I teach improv and my 15 year old daughter cannot make eye contact. For a Mom who considers eye contact one of the most critical steps to connecting with others, this scares me. You know what else scares me? She is petrified to express herself in school. She tells me that the very thought of raising her hand in class to ask a question sends her to a near panic attack. She will risk not turning in an assignment to keep from walking up to the front of the room to ask the teacher a question. When I ask her why it is such a big deal to ask a question or try to express herself in school, she says, “Mom, I’m afraid I’ll say the wrong thing and get laughed at.” Okay, typical teen insecurities, and we all had them. I would like to wager though that things have gotten worse for today’s youth. Today’s teens spend more time with their devices than actual people, it is no wonder they are timid to communicate with others. Younger kids need to learn how to follow their instincts, so that they don’t hold back when the time is right. When kids feel the rewards of following their instincts, the magic happens. When you become so used to being in control of the interaction, it is difficult to handle a real live person who can act and respond in unexpected ways. I think it’s safe to say that technology has put a wall up between today’s youth and interpersonal communication, self-expression, confidence and creativity. There is a whole slew of soft skills that our youth are missing out on.
I cannot have my daughter freezing up when life delivers those unexpected moments and she doesn’t know what to do or how to do it. I am on a mission to have her ready to act and react in social situations where a phone cannot save her. It certainly helps that teaching improvisation is my work, but trust me when I tell you that the apple did fall far, far from the tree in our case. She is reluctant and pretty much feels I have ruined any chances of her falling in love with improv (insert 15 years of improv jam sessions in our living room and me constantly debuting new characters for her to critique), yet I don’t need her to love it, I just need her to look people in the eyes, speak her thoughts without fear, understand that looking silly can be okay and to feel confident enough to have a meaningful conversation with a live person.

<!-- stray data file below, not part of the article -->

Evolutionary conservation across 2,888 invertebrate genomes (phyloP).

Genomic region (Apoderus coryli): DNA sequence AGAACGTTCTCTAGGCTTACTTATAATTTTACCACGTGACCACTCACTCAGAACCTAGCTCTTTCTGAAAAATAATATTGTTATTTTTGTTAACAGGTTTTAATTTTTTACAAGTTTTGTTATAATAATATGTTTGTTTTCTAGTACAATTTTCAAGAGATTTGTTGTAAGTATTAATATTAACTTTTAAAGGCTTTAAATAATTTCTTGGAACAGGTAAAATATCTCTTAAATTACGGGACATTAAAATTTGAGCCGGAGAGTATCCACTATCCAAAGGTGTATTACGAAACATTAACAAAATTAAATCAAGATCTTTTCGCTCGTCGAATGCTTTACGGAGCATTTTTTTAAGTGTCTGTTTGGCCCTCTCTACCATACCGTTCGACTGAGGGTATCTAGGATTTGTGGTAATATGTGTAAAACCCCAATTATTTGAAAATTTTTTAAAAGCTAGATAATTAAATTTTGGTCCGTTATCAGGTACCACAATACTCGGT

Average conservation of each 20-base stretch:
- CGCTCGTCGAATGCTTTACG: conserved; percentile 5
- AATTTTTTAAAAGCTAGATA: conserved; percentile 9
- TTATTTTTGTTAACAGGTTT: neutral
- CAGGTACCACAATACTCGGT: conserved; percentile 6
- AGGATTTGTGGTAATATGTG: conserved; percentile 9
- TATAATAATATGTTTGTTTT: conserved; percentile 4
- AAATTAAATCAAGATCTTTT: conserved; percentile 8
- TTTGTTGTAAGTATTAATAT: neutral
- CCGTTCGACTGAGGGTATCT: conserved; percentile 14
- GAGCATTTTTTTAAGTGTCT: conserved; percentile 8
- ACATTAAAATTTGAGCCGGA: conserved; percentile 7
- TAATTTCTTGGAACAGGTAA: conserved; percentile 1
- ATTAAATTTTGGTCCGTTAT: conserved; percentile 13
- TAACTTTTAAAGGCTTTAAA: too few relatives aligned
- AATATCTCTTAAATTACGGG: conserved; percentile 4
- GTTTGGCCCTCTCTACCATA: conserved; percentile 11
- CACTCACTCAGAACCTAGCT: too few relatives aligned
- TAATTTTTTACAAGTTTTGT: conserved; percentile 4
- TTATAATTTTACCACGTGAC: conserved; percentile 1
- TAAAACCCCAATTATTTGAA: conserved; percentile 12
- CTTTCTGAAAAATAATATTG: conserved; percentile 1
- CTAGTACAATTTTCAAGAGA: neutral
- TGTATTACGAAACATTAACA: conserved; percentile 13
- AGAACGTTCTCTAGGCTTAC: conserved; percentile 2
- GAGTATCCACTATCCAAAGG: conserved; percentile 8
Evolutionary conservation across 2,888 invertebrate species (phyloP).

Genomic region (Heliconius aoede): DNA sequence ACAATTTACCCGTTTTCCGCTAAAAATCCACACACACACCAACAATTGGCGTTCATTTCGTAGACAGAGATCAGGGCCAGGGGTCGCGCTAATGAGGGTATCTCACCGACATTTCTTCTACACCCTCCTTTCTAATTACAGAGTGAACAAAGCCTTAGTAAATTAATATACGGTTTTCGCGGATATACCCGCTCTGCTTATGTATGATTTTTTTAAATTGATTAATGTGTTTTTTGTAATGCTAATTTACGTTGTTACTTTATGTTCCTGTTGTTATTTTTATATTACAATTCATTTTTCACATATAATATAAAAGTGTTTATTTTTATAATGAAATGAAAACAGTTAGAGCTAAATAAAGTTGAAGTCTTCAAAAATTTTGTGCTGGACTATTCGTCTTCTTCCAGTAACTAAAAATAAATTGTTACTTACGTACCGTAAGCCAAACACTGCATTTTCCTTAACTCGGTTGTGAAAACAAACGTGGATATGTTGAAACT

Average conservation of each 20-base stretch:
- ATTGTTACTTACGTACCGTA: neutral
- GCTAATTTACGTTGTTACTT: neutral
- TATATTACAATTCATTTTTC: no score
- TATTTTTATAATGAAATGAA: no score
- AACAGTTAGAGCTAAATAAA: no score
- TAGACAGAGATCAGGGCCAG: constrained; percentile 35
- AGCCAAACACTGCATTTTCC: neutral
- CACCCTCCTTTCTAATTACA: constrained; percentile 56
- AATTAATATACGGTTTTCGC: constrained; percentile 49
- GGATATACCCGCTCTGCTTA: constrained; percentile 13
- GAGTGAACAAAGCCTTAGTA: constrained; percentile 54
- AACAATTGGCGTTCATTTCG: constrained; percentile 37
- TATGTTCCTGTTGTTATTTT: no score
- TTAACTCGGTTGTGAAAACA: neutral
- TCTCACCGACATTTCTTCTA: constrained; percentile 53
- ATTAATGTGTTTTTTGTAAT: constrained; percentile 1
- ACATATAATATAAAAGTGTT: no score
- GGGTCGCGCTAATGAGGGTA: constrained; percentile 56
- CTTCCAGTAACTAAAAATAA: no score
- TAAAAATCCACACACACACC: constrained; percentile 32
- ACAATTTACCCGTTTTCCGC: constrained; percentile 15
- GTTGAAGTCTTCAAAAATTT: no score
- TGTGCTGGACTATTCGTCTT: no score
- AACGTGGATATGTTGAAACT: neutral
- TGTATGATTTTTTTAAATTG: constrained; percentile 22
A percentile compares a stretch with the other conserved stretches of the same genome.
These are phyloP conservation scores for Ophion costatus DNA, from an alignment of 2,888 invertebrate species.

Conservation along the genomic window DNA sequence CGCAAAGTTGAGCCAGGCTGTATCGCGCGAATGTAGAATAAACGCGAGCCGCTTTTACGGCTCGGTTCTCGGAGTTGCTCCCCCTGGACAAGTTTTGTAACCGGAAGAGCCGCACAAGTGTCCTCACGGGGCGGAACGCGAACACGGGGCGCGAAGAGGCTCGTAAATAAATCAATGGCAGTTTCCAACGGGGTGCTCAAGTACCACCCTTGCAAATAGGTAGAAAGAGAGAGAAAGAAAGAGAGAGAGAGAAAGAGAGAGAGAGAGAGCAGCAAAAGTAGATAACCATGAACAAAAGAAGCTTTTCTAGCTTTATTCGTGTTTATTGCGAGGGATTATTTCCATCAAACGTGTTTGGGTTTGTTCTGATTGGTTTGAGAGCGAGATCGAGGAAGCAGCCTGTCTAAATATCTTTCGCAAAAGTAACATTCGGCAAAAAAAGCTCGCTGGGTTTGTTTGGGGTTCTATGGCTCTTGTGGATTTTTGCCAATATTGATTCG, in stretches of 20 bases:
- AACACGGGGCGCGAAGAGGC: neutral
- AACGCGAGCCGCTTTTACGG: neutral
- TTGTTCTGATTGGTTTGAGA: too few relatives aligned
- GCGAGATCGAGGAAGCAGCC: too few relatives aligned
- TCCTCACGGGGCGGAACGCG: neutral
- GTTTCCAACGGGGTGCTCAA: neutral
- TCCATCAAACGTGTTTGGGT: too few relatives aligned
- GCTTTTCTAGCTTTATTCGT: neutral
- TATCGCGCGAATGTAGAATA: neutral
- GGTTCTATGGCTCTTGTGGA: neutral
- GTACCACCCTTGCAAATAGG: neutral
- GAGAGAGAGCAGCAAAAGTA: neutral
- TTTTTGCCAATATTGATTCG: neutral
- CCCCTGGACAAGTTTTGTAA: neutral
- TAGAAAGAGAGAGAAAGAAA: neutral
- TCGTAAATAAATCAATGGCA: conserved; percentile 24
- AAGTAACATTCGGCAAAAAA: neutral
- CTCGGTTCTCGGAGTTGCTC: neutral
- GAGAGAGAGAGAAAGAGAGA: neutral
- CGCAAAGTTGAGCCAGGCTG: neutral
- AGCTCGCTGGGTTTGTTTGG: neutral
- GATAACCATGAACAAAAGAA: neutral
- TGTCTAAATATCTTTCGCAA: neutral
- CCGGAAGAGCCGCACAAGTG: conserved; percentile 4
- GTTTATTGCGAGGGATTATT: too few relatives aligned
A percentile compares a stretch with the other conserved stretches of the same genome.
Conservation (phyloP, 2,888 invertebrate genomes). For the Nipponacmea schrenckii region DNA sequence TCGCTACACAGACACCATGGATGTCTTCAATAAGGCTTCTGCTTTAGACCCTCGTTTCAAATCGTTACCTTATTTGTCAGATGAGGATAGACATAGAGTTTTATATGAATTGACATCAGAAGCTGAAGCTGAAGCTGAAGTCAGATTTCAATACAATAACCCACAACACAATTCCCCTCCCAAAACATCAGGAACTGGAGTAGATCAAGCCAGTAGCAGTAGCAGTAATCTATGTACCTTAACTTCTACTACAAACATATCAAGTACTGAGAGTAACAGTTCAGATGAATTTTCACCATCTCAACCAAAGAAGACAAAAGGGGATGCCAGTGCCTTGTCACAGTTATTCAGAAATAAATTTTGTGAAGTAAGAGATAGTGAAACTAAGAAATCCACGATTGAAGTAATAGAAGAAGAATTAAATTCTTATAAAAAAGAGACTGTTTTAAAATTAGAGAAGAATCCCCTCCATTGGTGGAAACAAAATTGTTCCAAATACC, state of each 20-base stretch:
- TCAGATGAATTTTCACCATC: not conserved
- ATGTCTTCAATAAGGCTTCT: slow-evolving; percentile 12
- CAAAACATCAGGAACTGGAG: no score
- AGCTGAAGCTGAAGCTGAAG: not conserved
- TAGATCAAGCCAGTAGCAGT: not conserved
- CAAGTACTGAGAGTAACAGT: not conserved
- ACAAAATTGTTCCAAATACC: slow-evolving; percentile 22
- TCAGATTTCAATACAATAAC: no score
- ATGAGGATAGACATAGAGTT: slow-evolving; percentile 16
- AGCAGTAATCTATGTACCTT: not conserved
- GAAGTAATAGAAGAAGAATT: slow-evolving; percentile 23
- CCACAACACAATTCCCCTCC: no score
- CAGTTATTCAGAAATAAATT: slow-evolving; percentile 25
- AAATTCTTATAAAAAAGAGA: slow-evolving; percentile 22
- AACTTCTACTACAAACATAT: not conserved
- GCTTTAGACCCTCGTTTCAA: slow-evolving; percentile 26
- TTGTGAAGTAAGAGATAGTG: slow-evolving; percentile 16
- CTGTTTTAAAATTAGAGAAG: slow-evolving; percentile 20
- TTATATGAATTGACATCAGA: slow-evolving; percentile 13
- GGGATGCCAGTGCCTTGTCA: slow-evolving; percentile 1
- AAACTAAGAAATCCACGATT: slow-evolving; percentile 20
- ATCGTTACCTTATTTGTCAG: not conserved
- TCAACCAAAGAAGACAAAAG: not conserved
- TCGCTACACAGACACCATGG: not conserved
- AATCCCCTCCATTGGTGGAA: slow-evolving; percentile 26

Here are 3 simple ways we can teach our kids to communicate better using improvisation:
Embracing Failure- Mistakes are going to happen. The sooner we learn to accept them and move on, the less time we waste worrying about what everyone else thinks. Improv teaches kids to enjoy a mistake and take full advantage of it. It forms the habitual thinking of mistakes are not bad, they are expected. When kids start to think of failure in this light, trying something for the first time or taking a risk and expressing an idea in a classroom full of peers, doesn’t seem like a big deal anymore. This is not to say that we teach kids to make a lot of mistakes in life, instead we are teaching them to not let fear of the mistake keep them from trying something. Here’s a great piece I read recently on the benefits of kids/teens embracing ideas and expressing themselves without fear.
Listening-I think as parents, we can all agree that we want our children to experience authentic interactions with others in life. As adults, we also know what it feels like to be in a conversation with someone who is or is not listening. Think about someone in your life who is a good listener. How do they make you feel? People who listen are respected. People who listen are liked. People who listen are loved. Improv teaches you to look someone in the eyes when they are speaking, and to take in their physical cues and expression. By practicing these things, our children will become good listeners and receive all the benefits for it in life. They will experience honest communications with others and most importantly see people eye to eye.
Finding the fun- The other day, my son’s pre-school class did a project themed after the master of silly himself, Dr. Seuss’s “Oh the Places You’ll Go!” The teacher asked each student, “Where do you want to go?” The answers were then placed on paper clouds and taped to the wall. Passing by, I noticed the typical responses of “I want to go to, the park, the zoo, my Grampa’s” and so on. There was one that caught my eye, and it read, “First I’m going to college, then to get married, but first I have to be the best Dad.” I was a little sad. I think four year-old Joseph is getting ahead of himself. The point of teaching kids to find the fun is to allow them to never abandon their sense of humor and to try and find the fun in everything that they do. They’ll be plenty of time for seriousness in life. Improvisation teaches us to find the silly and make it sillier. Ever watched an episode of “The Office”, the writers and actors are the masters of making the ridiculous more absurd. We’re not aiming for “absurd” in life necessarily, yet we do want our youth to have a sense of playfulness. It’s less stressful, makes people happier and teaches kids that even as adults, we can be silly sometimes.
My mission starts with enrolling my daughter in a summer improv program for teens and kids this summer. (Shameless plug alert) Most cities have improv classes and camps for youth. I would highly encourage any parent to consider improv as valuable training that our kids need today to overcome the social obstacles they must endure. Kristy West is the Founder of The Brink Improv will be hosting an improv comedy camp this summer in Avondale Estates, GA, for kids and teens at the DeKalb School of the Arts. For more info go here.